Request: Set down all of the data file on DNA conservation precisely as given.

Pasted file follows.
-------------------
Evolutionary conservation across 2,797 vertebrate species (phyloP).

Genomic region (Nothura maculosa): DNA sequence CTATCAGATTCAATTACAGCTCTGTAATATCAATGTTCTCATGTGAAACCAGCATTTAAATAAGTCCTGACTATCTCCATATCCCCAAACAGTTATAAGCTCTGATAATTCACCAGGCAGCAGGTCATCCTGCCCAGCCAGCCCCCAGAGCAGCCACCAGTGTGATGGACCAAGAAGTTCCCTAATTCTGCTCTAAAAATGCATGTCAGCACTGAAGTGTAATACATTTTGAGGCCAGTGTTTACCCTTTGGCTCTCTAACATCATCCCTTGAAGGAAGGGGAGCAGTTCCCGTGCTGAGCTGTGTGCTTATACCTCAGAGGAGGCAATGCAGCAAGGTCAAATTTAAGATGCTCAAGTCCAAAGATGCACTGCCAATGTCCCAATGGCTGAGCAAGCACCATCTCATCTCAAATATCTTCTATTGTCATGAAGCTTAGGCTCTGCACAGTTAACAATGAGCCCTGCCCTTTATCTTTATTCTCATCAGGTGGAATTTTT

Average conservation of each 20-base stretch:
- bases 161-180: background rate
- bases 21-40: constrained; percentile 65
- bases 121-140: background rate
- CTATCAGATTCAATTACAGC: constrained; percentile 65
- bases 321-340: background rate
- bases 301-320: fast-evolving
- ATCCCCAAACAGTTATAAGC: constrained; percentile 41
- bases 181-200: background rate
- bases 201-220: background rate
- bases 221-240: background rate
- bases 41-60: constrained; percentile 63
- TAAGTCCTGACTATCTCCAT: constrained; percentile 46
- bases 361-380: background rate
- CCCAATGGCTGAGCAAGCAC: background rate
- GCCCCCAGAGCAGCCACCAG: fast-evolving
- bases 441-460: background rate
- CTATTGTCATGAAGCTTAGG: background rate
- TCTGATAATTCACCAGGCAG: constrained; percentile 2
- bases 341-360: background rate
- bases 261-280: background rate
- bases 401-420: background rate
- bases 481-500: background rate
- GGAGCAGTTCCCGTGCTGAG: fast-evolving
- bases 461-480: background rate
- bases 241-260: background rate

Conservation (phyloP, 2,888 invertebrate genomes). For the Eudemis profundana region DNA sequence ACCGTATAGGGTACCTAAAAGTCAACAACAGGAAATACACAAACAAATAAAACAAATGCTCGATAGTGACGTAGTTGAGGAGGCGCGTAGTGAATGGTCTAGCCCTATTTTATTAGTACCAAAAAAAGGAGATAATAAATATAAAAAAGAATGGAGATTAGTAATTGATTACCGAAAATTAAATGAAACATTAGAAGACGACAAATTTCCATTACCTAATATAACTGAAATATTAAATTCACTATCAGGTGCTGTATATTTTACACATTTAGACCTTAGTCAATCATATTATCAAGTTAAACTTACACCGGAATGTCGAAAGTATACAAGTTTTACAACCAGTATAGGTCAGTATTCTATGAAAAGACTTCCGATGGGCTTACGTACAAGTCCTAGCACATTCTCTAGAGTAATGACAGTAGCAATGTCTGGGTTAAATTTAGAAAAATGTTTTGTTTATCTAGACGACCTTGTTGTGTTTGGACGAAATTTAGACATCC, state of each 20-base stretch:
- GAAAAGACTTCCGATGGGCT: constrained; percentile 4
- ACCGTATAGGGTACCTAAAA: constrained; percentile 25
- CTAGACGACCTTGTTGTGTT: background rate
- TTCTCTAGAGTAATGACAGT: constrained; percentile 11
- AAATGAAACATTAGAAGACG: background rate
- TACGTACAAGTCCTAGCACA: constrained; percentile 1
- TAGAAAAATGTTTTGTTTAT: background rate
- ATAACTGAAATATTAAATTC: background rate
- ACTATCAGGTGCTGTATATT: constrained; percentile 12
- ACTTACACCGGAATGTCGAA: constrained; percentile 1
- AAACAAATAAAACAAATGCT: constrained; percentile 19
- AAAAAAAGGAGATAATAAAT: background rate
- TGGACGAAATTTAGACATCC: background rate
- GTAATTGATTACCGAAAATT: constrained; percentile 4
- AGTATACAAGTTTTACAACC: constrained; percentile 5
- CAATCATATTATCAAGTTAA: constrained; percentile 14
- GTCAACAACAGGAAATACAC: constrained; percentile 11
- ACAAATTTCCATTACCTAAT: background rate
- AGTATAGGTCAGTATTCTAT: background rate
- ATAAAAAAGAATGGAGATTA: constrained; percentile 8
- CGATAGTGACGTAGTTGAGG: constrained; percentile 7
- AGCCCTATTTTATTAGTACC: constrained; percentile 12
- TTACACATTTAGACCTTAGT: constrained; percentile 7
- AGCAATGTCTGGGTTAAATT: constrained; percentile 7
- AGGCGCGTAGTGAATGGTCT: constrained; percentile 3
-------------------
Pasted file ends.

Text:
Evolutionary conservation across 2,797 vertebrate species (phyloP).

Genomic region (Nothura maculosa): DNA sequence CTATCAGATTCAATTACAGCTCTGTAATATCAATGTTCTCATGTGAAACCAGCATTTAAATAAGTCCTGACTATCTCCATATCCCCAAACAGTTATAAGCTCTGATAATTCACCAGGCAGCAGGTCATCCTGCCCAGCCAGCCCCCAGAGCAGCCACCAGTGTGATGGACCAAGAAGTTCCCTAATTCTGCTCTAAAAATGCATGTCAGCACTGAAGTGTAATACATTTTGAGGCCAGTGTTTACCCTTTGGCTCTCTAACATCATCCCTTGAAGGAAGGGGAGCAGTTCCCGTGCTGAGCTGTGTGCTTATACCTCAGAGGAGGCAATGCAGCAAGGTCAAATTTAAGATGCTCAAGTCCAAAGATGCACTGCCAATGTCCCAATGGCTGAGCAAGCACCATCTCATCTCAAATATCTTCTATTGTCATGAAGCTTAGGCTCTGCACAGTTAACAATGAGCCCTGCCCTTTATCTTTATTCTCATCAGGTGGAATTTTT

Average conservation of each 20-base stretch:
- bases 161-180: background rate
- bases 21-40: constrained; percentile 65
- bases 121-140: background rate
- CTATCAGATTCAATTACAGC: constrained; percentile 65
- bases 321-340: background rate
- bases 301-320: fast-evolving
- ATCCCCAAACAGTTATAAGC: constrained; percentile 41
- bases 181-200: background rate
- bases 201-220: background rate
- bases 221-240: background rate
- bases 41-60: constrained; percentile 63
- TAAGTCCTGACTATCTCCAT: constrained; percentile 46
- bases 361-380: background rate
- CCCAATGGCTGAGCAAGCAC: background rate
- GCCCCCAGAGCAGCCACCAG: fast-evolving
- bases 441-460: background rate
- CTATTGTCATGAAGCTTAGG: background rate
- TCTGATAATTCACCAGGCAG: constrained; percentile 2
- bases 341-360: background rate
- bases 261-280: background rate
- bases 401-420: background rate
- bases 481-500: background rate
- GGAGCAGTTCCCGTGCTGAG: fast-evolving
- bases 461-480: background rate
- bases 241-260: background rate

Conservation (phyloP, 2,888 invertebrate genomes). For the Eudemis profundana region DNA sequence ACCGTATAGGGTACCTAAAAGTCAACAACAGGAAATACACAAACAAATAAAACAAATGCTCGATAGTGACGTAGTTGAGGAGGCGCGTAGTGAATGGTCTAGCCCTATTTTATTAGTACCAAAAAAAGGAGATAATAAATATAAAAAAGAATGGAGATTAGTAATTGATTACCGAAAATTAAATGAAACATTAGAAGACGACAAATTTCCATTACCTAATATAACTGAAATATTAAATTCACTATCAGGTGCTGTATATTTTACACATTTAGACCTTAGTCAATCATATTATCAAGTTAAACTTACACCGGAATGTCGAAAGTATACAAGTTTTACAACCAGTATAGGTCAGTATTCTATGAAAAGACTTCCGATGGGCTTACGTACAAGTCCTAGCACATTCTCTAGAGTAATGACAGTAGCAATGTCTGGGTTAAATTTAGAAAAATGTTTTGTTTATCTAGACGACCTTGTTGTGTTTGGACGAAATTTAGACATCC, state of each 20-base stretch:
- GAAAAGACTTCCGATGGGCT: constrained; percentile 4
- ACCGTATAGGGTACCTAAAA: constrained; percentile 25
- CTAGACGACCTTGTTGTGTT: background rate
- TTCTCTAGAGTAATGACAGT: constrained; percentile 11
- AAATGAAACATTAGAAGACG: background rate
- TACGTACAAGTCCTAGCACA: constrained; percentile 1
- TAGAAAAATGTTTTGTTTAT: background rate
- ATAACTGAAATATTAAATTC: background rate
- ACTATCAGGTGCTGTATATT: constrained; percentile 12
- ACTTACACCGGAATGTCGAA: constrained; percentile 1
- AAACAAATAAAACAAATGCT: constrained; percentile 19
- AAAAAAAGGAGATAATAAAT: background rate
- TGGACGAAATTTAGACATCC: background rate
- GTAATTGATTACCGAAAATT: constrained; percentile 4
- AGTATACAAGTTTTACAACC: constrained; percentile 5
- CAATCATATTATCAAGTTAA: constrained; percentile 14
- GTCAACAACAGGAAATACAC: constrained; percentile 11
- ACAAATTTCCATTACCTAAT: background rate
- AGTATAGGTCAGTATTCTAT: background rate
- ATAAAAAAGAATGGAGATTA: constrained; percentile 8
- CGATAGTGACGTAGTTGAGG: constrained; percentile 7
- AGCCCTATTTTATTAGTACC: constrained; percentile 12
- TTACACATTTAGACCTTAGT: constrained; percentile 7
- AGCAATGTCTGGGTTAAATT: constrained; percentile 7
- AGGCGCGTAGTGAATGGTCT: constrained; percentile 3